Apple patent suggests move toward blood pressure monitoring

A patent granted to Apple in late 2017 suggests the company may expand its smartwatch capabilities to include blood pressure monitoring, according to CNBC.

In September, Apple revealed that its newest Apple Watch will include an electrocardiogram sensor cleared by the FDA. The ECG sensor will alert users when it detects patterns that appear to be atrial fibrillation, a type of irregular heart rhythm.

However, Graeme Moffat, PhD, chief scientist at biomedical and "brain-sensing" company Interaxon, told CNBC he thinks Apple's goal is to ultimately transform the Apple Watch into a wearable blood pressure monitor.

"I think Apple is going after the biggest measurement in healthcare and they're going to disrupt it," he told the publication. Dr. Moffat pointed to a patent the U.S. Patent and Trademark Office awarded Apple in October 2017 for a system that uses sensors to estimate blood pressure as evidence for his theory.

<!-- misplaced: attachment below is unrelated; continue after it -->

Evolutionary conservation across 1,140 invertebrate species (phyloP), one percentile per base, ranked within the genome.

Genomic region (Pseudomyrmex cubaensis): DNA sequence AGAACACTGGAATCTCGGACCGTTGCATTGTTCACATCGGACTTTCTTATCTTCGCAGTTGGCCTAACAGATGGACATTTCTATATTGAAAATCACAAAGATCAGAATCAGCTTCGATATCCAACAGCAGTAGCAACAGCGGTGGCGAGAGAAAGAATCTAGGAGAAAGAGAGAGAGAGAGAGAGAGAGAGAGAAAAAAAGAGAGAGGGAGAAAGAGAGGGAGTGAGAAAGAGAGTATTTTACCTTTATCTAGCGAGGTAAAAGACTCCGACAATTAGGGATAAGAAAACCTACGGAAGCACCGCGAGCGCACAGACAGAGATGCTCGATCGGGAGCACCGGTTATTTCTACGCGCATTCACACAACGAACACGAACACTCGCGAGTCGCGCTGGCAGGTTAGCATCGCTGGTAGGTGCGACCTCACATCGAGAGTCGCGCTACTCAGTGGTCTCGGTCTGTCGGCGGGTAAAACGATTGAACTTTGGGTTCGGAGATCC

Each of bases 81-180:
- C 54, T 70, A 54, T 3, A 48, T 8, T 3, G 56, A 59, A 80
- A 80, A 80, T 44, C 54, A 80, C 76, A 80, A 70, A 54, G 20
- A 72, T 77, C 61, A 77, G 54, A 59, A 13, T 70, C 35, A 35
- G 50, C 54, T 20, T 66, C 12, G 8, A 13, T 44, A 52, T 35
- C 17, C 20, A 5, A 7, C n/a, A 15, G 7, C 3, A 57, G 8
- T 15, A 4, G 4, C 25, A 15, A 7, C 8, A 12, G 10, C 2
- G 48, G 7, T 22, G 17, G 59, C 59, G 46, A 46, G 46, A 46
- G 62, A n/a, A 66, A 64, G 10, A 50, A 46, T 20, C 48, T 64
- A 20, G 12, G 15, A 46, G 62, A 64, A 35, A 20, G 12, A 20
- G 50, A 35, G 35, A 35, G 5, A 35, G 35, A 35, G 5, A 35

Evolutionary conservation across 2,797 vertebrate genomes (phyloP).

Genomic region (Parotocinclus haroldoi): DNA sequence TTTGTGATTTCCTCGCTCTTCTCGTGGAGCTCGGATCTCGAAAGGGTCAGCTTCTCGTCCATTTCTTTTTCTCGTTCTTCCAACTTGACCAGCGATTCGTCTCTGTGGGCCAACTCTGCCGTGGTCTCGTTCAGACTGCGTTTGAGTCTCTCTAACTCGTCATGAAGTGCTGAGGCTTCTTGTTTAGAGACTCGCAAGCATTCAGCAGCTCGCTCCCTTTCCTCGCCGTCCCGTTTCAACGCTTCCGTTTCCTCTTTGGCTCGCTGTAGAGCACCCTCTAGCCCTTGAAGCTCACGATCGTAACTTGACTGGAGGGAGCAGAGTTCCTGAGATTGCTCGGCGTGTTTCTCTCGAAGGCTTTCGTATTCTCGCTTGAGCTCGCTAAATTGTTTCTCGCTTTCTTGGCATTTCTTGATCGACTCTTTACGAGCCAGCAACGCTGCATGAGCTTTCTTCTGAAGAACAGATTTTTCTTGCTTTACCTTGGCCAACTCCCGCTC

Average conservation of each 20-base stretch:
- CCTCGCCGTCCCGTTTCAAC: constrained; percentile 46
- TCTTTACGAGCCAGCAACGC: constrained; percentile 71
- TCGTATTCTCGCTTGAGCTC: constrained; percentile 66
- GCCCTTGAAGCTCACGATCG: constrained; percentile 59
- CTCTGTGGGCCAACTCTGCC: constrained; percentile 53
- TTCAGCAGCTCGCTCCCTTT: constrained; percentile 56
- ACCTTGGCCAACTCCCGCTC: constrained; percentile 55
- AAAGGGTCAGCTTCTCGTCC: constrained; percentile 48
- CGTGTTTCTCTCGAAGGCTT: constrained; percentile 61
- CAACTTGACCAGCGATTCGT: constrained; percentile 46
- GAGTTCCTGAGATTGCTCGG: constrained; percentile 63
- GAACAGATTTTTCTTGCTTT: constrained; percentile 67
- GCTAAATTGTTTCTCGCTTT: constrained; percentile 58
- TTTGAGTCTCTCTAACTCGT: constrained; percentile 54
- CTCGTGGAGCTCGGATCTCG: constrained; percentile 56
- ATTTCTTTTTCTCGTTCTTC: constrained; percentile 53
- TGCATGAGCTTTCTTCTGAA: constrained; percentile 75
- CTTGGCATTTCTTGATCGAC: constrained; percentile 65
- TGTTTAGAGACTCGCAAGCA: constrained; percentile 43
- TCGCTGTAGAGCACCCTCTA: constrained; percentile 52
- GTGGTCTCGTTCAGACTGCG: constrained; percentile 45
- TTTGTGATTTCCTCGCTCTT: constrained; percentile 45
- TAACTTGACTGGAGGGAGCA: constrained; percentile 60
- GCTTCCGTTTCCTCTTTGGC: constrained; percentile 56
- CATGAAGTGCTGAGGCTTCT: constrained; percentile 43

One method Apple could use to approximate blood pressure is by analyzing "pulse transit time," or the relative delay for a pressure wave to travel between two sites in an artery. Pulse transit time can be measured with data from a pulse sensor on a user's wrist and an ECG sensor, both of which are included in the Apple Watch Series 4.

Dr. Moffat suggested Apple might ask its smartwatch users with high blood pressure to share data from third-party blood pressure cuffs to inform development of the tool.

Apple Watch users have already demonstrated interest in supporting the company's research. In August, Apple closed enrollment for its joint heart rhythm study with Stanford University School of Medicine in California and telehealth vendor American Well.

"Apple could create a very powerful system for tracking cardiac health," Dr. Moffat told CNBC. "It could provide a new way for users to manage high blood pressure, which has some very big implications."

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